Rebuking the USPTO’s standard practice in inter partes reexaminations of evaluating evidence of secondary considerations only after the USPTO has already found that a prima facie case of obviousness has been established, the Federal Circuit reinforced that “consideration of…objective indicia is part of the whole obviousness analysis, not just an afterthought.” Leo Pharmaceutical Products, Ltd. v. Rea, 726 F.3d 1346, 1357 (Fed. Cir. 2013) (emphasis in original).
Inter partes reexamination of Leo Pharmaceutical’s U.S. Patent No. 6,753,013 was initiated by Galderma R&D, and concerned pharmaceutical compositions for the topical treatment of skin conditions such as psoriasis. The claims at issue recited a pharmaceutical composition comprising at least one vitamin D analogue selected from a given group, at least one corticosteroid, and at least one solvent selected from a given group, where the pharmaceutical composition is “storage stable and non-aqueous.” Id. at 1349-50. The “storage stable and non-aqueous” clause in the claims was added by Leo Pharmaceuticals during reexamination and reflected Leo Pharmaceutical’s finding, as reflected in the claims of the ‘013 Patent, that prior art combinations of vitamin D and corticosteroids had storage stability problems that precluded them from being administered in a single, stable formulation. The ‘013 Patent solved this problem by using the claimed group of solvents along with the vitamin D analogue and the corticosteroid, and the use of the group of solvents permitted the vitamin D analogue and the corticosteroid to coexist in a single, stable formulation.
During reexamination, the USPTO found that the claims of the ‘013 Patent were obvious in view of a combination of three references. The first reference disclosed the use of a steroid and a solvent, but not the use of vitamin D, with the teaching that the inclusion of the solvent rendered preservatives unnecessary. The second reference disclosed the use of a corticosteroid and vitamin D, but not the use of a solvent. The third reference disclosed a composition containing a steroid and a vitamin D analogue, but did not disclose the use of a solvent. However, none of the references addressed stability concerns or indicated that the use of the solvent recited in the claims of the ‘013 Patent could solve any storage stability concerns that may have been present.
Leo Pharmaceuticals attempted to counter the Board’s finding by presenting “extensive experimental evidence” that the water, alcohol, and propylene glycol found in the prior art compositions caused degradation of the vitamin D and corticosteroid compositions. Id. at 1351. Yet the Board “found that the objective indicia did not overcome a prima facie case of obviousness.” Id.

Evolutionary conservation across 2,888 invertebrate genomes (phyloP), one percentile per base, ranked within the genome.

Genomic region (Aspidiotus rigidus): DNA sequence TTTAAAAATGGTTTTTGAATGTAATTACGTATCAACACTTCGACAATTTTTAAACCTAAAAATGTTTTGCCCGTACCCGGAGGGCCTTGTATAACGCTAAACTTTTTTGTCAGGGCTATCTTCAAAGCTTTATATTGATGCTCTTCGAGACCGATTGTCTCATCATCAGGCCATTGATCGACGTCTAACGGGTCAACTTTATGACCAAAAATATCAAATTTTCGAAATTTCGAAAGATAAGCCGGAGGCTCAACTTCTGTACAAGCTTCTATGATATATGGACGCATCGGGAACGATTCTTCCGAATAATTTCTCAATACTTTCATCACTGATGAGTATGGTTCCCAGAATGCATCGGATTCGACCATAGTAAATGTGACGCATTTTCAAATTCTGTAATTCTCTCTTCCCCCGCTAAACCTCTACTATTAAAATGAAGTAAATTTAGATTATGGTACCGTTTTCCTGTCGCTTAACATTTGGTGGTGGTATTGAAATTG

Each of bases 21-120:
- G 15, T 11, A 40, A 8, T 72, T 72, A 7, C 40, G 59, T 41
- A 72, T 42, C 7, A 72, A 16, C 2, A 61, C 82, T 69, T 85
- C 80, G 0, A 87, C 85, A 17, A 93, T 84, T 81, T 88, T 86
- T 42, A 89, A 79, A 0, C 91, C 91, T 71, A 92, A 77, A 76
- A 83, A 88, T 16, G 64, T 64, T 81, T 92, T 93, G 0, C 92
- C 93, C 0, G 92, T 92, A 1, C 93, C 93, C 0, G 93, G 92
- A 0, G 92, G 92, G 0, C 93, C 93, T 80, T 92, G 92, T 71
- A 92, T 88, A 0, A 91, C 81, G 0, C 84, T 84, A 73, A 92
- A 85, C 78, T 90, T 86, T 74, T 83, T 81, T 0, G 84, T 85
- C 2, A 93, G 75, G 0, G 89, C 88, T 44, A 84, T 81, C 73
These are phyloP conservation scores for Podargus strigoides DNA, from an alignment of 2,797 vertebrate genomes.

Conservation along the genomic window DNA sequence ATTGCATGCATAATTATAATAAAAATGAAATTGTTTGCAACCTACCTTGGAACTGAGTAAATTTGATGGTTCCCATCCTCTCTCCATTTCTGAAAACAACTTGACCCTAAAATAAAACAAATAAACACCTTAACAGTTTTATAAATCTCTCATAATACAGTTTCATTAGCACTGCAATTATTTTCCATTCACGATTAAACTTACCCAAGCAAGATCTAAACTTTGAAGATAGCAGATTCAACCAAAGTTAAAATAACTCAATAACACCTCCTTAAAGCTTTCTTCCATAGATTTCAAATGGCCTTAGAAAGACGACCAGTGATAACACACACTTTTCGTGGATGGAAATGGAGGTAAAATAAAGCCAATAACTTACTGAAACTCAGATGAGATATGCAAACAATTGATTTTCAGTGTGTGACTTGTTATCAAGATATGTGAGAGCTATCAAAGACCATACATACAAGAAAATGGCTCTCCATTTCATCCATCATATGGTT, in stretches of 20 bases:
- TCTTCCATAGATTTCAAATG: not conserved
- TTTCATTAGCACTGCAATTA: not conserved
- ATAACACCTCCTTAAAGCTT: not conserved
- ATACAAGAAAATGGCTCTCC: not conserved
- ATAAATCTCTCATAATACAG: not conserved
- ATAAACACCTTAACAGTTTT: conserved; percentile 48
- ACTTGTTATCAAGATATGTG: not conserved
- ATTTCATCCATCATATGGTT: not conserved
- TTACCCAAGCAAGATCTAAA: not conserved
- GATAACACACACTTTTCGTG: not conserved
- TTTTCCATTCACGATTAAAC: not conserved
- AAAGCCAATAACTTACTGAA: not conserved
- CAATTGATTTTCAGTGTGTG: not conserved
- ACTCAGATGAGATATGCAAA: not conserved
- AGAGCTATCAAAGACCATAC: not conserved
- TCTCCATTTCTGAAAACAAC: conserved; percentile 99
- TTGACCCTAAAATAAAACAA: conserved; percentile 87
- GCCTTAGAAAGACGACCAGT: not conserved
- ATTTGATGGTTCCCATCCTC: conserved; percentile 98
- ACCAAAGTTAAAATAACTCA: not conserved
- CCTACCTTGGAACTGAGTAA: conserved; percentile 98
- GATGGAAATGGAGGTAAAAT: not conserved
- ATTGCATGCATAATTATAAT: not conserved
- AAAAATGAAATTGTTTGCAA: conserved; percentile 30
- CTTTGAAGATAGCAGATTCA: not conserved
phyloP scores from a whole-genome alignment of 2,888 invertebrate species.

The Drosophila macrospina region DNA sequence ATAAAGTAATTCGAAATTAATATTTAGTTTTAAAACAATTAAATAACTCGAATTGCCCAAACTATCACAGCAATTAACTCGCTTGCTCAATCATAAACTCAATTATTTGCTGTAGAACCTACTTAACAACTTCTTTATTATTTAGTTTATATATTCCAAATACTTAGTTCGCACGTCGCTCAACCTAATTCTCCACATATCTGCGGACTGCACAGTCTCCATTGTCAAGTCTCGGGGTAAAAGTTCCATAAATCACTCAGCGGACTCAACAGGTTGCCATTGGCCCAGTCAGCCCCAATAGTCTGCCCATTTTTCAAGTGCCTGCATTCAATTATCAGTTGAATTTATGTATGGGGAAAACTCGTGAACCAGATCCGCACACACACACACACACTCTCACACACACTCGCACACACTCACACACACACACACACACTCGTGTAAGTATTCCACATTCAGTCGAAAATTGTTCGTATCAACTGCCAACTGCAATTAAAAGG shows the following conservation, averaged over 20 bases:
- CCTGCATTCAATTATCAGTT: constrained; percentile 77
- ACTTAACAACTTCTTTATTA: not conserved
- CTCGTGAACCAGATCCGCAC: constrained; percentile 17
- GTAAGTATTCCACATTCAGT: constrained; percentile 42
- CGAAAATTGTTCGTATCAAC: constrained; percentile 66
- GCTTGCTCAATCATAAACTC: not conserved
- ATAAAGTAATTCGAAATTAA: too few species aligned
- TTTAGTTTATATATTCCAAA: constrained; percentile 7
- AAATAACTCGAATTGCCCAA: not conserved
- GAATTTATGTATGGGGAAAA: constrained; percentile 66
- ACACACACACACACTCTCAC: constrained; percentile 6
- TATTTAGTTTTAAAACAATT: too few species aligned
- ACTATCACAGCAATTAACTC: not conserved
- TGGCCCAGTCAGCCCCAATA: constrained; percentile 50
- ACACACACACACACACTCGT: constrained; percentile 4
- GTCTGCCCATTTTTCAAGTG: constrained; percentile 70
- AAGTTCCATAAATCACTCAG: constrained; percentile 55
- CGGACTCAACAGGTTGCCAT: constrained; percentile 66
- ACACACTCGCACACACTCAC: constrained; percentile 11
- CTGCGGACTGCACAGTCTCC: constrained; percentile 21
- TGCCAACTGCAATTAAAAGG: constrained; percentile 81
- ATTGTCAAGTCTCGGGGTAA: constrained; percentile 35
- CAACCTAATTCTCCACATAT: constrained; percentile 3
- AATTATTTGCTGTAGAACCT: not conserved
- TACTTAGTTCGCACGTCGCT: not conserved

The Federal Circuit took issue with the Board’s treatment of Leo Pharmaceutical’s evidence, stating that the treatment of a patent within the context of an inter partes reexamination is different from the treatment of an application. It is typical during the prosecution of an application for an Examiner to set forth obviousness rejection that an applicant then attempts to rebut with evidence of secondary considerations. In those instances, the Examiner may evaluate whether the evidence outweighs the prima facie case of obviousness. However, the Federal Circuit distinguished that from when a rejection of a patent’s claim is pending before the Board in an inter partes proceeding where the Board has all of the evidence in front of it to begin with. In those instances, “the Board is reviewing evidence of obviousness – including objective indicia – submitted by two adversarial parties for the claims of an issued patent.” Id. at 1358 (emphasis in original). In those cases, “the Board should give the objective indicia its proper weight and place in the obviousness analysis, and not treat objective indicia of nonobviousness as an afterthought.” Id. Indeed, “[o]bjective indicia of nonobviousness play a critical role in the obviousness analysis….[and here] are crucial in avoiding the trap of hindsight when reviewing, what otherwise seems like, a combination of known elements.” Id.
The Federal Circuit’s ruling in Leo Pharmaceutical relates to inter partes reexaminations, but it appears that the ruling is also applicable to inter partes reviews (IPR). In particular, in IPRs, like inter partes reexaminations, the Board will have in front of it all objective evidence and arguments, “submitted by two adversarial parties for the claims of an issued patent.” Id. at 1358 (emphasis omitted). Thus, it appears that Leo Pharmaceutical reinforces the importance of submitting persuasive evidence of secondary considerations when preparing your position in an IPR.
Mr. Ribar practices in all areas of intellectual property law with a focus on infringement and validity, as well as on the litigation of intellectual property matters, including reexamination practice.
A former Patent Examiner at the USPTO, he also counsels and assists clients in the procurement of both U.S. and foreign patents, which includes the preparation and prosecution of patent applications.
Mr. Ribar specializes in the areas of photoresist formulations and applications, rubber compositions, plastics and adhesives, membranes, medical and drug delivery devices, display devices, semiconductor materials, food compositions, polymeric materials, and the chemical arts.